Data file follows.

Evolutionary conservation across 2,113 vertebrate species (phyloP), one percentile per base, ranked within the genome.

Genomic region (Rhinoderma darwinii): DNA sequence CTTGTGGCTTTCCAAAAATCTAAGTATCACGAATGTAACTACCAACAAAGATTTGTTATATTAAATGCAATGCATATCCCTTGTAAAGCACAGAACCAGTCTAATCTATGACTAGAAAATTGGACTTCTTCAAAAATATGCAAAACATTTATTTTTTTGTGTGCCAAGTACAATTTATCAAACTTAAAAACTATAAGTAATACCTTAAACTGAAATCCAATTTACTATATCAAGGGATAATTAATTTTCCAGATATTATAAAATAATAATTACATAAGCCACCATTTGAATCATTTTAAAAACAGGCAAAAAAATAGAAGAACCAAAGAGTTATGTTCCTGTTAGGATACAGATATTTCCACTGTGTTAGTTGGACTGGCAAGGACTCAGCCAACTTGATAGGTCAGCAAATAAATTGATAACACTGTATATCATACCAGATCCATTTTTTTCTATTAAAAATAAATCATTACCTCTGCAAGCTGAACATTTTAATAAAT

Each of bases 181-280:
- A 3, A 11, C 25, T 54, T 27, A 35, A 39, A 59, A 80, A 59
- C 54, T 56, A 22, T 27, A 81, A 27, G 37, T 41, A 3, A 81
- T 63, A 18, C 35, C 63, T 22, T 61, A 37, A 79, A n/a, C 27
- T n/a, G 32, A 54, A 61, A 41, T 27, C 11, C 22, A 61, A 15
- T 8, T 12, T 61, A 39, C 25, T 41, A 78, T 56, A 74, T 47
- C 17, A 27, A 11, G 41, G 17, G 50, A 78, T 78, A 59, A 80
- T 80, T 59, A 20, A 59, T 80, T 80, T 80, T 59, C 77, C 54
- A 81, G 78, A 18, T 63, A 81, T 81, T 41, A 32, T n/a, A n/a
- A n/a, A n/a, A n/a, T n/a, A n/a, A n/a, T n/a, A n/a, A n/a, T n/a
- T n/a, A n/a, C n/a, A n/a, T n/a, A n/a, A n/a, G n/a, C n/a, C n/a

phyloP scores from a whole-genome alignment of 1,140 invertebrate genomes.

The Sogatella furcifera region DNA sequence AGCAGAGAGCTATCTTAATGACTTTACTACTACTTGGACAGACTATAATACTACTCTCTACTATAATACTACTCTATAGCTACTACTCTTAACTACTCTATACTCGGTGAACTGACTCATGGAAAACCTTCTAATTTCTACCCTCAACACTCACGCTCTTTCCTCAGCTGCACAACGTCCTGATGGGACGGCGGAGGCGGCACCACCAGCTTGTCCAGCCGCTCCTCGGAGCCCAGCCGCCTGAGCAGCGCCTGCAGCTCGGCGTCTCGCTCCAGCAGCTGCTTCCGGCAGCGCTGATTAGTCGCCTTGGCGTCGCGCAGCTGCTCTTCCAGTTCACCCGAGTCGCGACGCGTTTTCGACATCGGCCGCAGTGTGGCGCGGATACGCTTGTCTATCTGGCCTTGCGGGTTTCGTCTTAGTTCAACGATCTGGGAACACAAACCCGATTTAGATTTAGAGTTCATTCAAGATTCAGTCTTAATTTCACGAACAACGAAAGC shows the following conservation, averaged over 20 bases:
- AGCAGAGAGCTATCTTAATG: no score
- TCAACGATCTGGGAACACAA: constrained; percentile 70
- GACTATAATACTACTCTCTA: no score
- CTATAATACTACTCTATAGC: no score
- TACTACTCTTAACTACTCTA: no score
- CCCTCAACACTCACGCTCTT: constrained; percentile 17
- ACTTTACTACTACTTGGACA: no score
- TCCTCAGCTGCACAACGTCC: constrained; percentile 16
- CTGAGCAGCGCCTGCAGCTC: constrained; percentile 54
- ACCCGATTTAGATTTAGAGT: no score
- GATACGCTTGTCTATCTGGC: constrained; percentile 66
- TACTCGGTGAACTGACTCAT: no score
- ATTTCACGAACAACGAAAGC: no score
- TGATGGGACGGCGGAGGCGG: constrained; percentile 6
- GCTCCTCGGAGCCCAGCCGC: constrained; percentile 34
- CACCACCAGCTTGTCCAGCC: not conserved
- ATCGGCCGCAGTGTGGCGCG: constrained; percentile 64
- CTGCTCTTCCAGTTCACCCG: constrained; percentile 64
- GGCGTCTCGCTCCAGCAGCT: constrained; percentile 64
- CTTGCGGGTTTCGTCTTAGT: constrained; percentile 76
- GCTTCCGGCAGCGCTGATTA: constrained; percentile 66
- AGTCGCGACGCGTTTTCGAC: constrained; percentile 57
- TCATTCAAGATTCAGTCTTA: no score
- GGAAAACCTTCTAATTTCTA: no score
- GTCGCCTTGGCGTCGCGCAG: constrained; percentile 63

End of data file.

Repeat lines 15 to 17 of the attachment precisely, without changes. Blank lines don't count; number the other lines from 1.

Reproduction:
The Sogatella furcifera region DNA sequence AGCAGAGAGCTATCTTAATGACTTTACTACTACTTGGACAGACTATAATACTACTCTCTACTATAATACTACTCTATAGCTACTACTCTTAACTACTCTATACTCGGTGAACTGACTCATGGAAAACCTTCTAATTTCTACCCTCAACACTCACGCTCTTTCCTCAGCTGCACAACGTCCTGATGGGACGGCGGAGGCGGCACCACCAGCTTGTCCAGCCGCTCCTCGGAGCCCAGCCGCCTGAGCAGCGCCTGCAGCTCGGCGTCTCGCTCCAGCAGCTGCTTCCGGCAGCGCTGATTAGTCGCCTTGGCGTCGCGCAGCTGCTCTTCCAGTTCACCCGAGTCGCGACGCGTTTTCGACATCGGCCGCAGTGTGGCGCGGATACGCTTGTCTATCTGGCCTTGCGGGTTTCGTCTTAGTTCAACGATCTGGGAACACAAACCCGATTTAGATTTAGAGTTCATTCAAGATTCAGTCTTAATTTCACGAACAACGAAAGC shows the following conservation, averaged over 20 bases:
- AGCAGAGAGCTATCTTAATG: no score
- TCAACGATCTGGGAACACAA: constrained; percentile 70